The first two Partisan Review anthologies, published in 1946 and 1953 and now out of print, were of an almost unbelievable richness. The contributors whose names began with “A” were Lionel Abel, James Agee, Conrad Aiken, Sherwood Anderson, Hannah Arendt, W.H. Auden, and Erich Auerbach. Those whose names began with “B” included Isaac Babel, James Baldwin, Saul Bellow, John Berryman, Elizabeth Bishop, R.P. Blackmur, Louise Bogan, Paul Bowles, and James Burnham. . . .You get the idea. Writers and Partisans: A Partisan Review Reader, published in 1983 and also out of print, was slenderer but still distinguished, with essays by Arendt, Daniel Bell, Albert Camus, Nicola Chiaromonte, Irving Howe, Arthur Koestler, Dwight Macdonald, Czeslaw Milosz, Susan Sontag, Stephen Spender, and Leon Trotsky, among others. The book-length fiftieth-anniversary edition (1984) was a grand family reunion, with contributions from eminent members of every Partisan generation.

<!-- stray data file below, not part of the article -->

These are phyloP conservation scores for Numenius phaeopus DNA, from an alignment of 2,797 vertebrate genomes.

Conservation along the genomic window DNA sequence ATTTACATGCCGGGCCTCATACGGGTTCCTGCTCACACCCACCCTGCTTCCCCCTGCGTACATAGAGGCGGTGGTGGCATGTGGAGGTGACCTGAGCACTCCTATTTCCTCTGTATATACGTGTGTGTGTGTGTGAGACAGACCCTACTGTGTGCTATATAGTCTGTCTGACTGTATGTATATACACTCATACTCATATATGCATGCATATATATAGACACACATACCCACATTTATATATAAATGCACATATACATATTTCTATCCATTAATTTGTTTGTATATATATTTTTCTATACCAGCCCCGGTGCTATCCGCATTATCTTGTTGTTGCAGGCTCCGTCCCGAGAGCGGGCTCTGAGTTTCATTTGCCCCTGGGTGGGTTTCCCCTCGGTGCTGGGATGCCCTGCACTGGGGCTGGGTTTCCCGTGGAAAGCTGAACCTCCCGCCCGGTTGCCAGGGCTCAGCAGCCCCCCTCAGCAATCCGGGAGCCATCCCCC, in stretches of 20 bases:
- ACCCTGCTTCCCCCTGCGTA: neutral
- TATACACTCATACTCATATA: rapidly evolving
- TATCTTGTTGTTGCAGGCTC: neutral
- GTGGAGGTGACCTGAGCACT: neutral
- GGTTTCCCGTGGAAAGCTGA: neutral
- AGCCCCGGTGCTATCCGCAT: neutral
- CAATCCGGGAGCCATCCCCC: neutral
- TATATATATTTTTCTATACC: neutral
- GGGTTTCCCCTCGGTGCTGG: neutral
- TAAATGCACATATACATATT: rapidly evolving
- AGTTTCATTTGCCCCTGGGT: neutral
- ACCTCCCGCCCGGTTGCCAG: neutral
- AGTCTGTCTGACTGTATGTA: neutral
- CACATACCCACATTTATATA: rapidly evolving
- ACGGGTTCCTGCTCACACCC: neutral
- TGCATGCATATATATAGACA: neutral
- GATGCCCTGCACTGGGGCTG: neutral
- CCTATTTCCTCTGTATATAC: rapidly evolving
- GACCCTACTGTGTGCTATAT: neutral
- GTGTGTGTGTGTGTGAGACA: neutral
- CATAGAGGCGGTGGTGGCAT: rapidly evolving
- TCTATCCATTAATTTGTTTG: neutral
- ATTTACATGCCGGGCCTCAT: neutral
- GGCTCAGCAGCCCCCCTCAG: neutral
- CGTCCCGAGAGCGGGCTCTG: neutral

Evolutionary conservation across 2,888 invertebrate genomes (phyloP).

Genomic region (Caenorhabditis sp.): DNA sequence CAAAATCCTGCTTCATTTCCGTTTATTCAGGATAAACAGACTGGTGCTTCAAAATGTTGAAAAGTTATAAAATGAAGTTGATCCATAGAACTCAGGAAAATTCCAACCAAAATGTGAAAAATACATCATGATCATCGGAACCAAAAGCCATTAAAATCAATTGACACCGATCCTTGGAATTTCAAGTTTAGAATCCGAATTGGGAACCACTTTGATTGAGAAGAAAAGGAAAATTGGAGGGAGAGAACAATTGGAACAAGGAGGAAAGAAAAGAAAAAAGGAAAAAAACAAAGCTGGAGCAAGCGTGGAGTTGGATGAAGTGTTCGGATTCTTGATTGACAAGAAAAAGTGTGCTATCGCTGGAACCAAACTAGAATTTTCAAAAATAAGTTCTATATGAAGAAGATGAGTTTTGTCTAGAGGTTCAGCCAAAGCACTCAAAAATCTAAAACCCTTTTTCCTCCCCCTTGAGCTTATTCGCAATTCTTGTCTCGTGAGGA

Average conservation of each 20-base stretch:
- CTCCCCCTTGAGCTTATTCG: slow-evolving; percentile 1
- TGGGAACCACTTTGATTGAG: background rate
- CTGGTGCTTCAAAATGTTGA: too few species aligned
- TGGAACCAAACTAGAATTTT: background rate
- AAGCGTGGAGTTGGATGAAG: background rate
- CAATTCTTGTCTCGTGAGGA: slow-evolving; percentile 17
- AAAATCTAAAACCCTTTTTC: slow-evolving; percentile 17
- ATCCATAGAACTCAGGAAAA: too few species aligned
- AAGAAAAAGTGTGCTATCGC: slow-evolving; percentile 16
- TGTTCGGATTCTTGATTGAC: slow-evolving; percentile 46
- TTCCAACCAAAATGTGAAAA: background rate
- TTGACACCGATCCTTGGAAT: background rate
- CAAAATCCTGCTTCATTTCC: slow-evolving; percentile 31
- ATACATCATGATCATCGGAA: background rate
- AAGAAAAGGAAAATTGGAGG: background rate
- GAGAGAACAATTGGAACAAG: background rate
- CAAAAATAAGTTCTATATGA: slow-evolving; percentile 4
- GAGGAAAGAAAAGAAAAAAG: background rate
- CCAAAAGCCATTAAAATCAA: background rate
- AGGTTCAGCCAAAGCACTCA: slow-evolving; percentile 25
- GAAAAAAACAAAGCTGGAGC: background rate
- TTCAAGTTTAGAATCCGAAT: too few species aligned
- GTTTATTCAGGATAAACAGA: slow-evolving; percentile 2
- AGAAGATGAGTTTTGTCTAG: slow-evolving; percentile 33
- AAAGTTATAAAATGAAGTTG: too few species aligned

A hard act to follow. But then, A Partisan Century isn’t really meant to be definitive, or even representative. There is no poetry, fiction, or literary criticism, and except for Sontag’s “Notes on Camp” and two or three other pieces, no cultural commentary of the kind whose breadth, verve, and authority made the magazine famous. The new anthology is designed, rather, to answer the question: What have Partisan Review’s politics been during its sixty years?...
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